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Fly Me to the Moon: Lost in Space with the Mercury Generation

4.6 out of 5 stars 11 customer reviews
ISBN-13: 978-0965384650
ISBN-10: 0965384659
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Editorial Reviews

From Publishers Weekly

While this enthusiast's wide-eyed scrapbook may not sweep away readers unattuned to the thrill and romance of space exploration, space buffs will be mesmerized. Ethier, a freelance journalist born in 1958, calls himself a member of "the Mercury Generation," an allusion to NASA's very first project (1958-1964) to launch a human into space. His breezy, informal, entertaining history of America's space program and of our Cold War race with the Soviets to own the heavens focuses on Project Mercury (Mercury astronaut Schirra, who orbited the earth in Sigma 7 in 1962 and went on to transmit the first live pictures from a manned spacecraft in 1968, contributes a foreword), yet the unabashedly nostalgic narrative also catapults from Projects Gemini and Apollo to John Glenn's historic 1998 return to space aboard the Space Shuttle. For EthierAwho cried tears of joy with college chums near Cape Canaveral when they watched the 1981 maiden launch of Space Shuttle ColumbiaAspace flight is a metaphor for life, proof that with perseverance, study and faith one can accomplish anything. This theme resonates throughout profiles and interviews with NASA astronauts, engineers, technicians and amateur rocketeers. Ethier's odyssey is spiked with offbeat digressions, including his wife giving birth to their son (an event he likens to a rocket launch) and the story of rock singer/songwriter Jeannie Cunningham, whose veneration of her role model, astronaut Judy Resnik (a victim of the 1986 Challenger explosion) reportedly helped her kick her cocaine habit. (June)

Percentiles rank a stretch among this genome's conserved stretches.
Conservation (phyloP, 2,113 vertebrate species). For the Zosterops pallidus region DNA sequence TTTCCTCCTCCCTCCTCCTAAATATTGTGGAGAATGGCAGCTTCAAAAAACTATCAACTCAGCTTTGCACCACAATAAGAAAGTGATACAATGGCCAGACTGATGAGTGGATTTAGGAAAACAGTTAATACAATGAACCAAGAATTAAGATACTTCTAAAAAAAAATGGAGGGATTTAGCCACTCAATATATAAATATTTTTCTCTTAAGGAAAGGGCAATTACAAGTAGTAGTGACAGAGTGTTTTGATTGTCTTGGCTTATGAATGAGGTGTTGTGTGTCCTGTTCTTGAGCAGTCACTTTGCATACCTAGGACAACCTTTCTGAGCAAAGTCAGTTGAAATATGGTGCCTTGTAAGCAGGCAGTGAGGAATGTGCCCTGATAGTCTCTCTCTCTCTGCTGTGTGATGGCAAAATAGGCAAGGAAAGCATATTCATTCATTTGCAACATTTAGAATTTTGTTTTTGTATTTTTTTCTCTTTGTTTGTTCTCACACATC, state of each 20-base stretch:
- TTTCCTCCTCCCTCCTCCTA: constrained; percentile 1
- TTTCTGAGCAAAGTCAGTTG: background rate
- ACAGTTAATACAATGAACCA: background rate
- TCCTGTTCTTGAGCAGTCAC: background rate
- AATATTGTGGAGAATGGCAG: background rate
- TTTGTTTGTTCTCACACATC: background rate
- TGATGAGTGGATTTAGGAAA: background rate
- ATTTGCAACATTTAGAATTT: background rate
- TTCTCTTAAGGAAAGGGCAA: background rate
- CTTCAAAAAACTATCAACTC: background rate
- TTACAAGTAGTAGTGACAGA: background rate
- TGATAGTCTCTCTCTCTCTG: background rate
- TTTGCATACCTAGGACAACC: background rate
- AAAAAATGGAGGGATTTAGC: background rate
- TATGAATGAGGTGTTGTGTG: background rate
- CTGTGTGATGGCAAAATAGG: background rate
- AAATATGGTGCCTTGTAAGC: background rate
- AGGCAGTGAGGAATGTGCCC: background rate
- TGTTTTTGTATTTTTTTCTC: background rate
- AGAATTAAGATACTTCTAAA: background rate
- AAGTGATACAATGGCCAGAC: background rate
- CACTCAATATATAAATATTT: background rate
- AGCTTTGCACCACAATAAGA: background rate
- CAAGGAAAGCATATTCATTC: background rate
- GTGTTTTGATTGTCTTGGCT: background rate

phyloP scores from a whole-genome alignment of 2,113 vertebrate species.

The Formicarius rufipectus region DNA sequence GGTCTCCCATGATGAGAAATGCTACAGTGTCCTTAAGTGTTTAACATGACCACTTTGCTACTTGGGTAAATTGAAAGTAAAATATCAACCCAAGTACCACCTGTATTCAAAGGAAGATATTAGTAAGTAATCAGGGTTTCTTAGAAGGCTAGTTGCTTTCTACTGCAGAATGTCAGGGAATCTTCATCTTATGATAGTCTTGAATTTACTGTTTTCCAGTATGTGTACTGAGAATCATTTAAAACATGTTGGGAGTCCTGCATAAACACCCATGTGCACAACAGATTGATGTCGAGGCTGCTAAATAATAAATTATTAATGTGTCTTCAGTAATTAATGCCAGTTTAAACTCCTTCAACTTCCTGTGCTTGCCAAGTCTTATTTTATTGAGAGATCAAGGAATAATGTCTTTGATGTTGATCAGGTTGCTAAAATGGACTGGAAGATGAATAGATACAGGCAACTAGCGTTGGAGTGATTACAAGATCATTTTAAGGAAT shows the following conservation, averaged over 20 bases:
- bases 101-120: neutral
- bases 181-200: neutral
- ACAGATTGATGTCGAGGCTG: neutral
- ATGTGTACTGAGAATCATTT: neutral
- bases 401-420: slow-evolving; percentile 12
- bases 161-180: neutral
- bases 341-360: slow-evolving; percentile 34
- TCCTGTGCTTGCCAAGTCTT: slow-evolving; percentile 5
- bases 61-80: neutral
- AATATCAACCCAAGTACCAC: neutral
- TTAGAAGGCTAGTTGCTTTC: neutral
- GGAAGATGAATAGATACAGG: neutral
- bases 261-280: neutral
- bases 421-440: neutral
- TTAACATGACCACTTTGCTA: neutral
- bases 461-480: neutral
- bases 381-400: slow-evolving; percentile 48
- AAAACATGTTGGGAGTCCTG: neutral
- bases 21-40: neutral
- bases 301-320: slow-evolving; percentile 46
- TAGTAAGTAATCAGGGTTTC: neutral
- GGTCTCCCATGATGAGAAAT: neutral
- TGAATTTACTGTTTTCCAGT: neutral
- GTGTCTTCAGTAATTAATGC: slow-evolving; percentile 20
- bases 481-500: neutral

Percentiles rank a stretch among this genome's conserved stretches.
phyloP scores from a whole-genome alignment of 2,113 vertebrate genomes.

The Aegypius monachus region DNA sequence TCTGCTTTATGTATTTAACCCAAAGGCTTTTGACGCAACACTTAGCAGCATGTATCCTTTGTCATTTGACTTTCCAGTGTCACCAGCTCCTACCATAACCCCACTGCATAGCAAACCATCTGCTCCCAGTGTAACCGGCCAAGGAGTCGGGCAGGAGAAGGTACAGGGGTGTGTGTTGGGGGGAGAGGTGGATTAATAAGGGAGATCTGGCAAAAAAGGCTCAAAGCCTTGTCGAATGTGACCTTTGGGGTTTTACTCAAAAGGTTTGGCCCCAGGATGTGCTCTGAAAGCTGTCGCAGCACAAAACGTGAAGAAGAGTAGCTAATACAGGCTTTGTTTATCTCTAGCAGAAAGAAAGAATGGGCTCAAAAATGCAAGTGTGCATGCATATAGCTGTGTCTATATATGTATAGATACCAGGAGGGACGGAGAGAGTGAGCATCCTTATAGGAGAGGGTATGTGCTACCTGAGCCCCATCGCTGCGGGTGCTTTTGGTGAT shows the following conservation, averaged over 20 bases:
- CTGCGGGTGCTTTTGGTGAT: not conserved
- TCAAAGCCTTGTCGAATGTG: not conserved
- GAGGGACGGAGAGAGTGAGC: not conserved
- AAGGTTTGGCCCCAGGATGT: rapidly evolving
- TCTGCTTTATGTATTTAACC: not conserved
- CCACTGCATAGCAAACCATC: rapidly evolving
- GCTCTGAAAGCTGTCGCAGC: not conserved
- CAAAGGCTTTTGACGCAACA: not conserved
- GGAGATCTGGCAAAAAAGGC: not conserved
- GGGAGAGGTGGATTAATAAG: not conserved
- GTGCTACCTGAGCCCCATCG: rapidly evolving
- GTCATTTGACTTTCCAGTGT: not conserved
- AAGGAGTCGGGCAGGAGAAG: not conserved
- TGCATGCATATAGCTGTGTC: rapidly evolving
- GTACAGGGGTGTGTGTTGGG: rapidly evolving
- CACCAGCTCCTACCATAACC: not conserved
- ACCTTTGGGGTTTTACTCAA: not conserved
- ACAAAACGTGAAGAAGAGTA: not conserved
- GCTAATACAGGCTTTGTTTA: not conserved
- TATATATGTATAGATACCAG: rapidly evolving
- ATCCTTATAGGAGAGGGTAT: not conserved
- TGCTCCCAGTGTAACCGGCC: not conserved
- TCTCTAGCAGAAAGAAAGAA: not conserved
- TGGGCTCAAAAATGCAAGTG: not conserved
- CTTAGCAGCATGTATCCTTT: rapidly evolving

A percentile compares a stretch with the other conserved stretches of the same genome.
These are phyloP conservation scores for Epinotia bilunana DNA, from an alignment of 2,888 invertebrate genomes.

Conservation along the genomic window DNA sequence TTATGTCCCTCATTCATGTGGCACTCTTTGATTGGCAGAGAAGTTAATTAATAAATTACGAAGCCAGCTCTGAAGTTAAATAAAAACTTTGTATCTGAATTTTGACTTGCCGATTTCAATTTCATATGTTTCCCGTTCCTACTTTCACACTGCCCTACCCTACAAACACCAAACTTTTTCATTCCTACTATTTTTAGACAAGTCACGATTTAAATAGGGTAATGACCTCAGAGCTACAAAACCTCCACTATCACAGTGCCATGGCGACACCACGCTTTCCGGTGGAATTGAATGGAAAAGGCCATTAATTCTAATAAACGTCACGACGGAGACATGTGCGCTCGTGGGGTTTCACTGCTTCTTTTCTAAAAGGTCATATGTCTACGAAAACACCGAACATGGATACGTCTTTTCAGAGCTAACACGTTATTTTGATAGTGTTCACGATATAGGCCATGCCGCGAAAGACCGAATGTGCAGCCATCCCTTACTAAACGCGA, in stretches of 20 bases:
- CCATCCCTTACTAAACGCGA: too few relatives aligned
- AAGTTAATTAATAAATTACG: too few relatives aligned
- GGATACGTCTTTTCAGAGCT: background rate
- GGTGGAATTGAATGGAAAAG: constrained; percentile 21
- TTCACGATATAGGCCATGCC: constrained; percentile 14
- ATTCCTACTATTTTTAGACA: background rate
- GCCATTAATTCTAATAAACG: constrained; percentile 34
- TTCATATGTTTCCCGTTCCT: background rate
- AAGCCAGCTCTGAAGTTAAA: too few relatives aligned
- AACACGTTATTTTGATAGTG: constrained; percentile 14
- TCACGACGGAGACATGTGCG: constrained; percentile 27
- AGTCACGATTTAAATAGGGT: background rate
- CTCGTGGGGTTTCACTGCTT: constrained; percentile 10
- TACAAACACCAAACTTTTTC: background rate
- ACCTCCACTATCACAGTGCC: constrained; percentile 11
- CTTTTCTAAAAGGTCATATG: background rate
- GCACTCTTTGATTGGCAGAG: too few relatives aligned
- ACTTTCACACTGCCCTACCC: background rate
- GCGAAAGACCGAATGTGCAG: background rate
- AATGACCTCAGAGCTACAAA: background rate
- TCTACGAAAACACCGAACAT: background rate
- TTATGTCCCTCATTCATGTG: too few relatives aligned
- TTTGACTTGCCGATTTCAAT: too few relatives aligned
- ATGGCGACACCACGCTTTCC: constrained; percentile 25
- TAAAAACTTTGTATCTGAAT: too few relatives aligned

Copyright 1999 Reed Business Information, Inc.

From Library Journal

The author, a freelance writer and fan of space exploration, tells the story of space flight, beginning with Project Mercury, from the perspective of the astronauts and their families, their neighbors, reporters, and space buffs. Drawing on interviews, Ethier offers glimpses of the astronauts as ordinary people and recaptures the excitement Americans felt watching each launch. He highlights the events that sparked the imagination of an entire generation of children. Just in time for the 30th anniversary of the first manned landing on the moon, his book will be inspirational to parents, young adults, children, their teachers, and even guidance counselors. For school and public libraries.ADale Ebersole Jr., Univ. of Toledo Lib.
Copyright 1999 Reed Business Information, Inc.
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Product Details

  • Hardcover: 256 pages
  • Publisher: McGregor Publishing (April 1999)
  • Language: English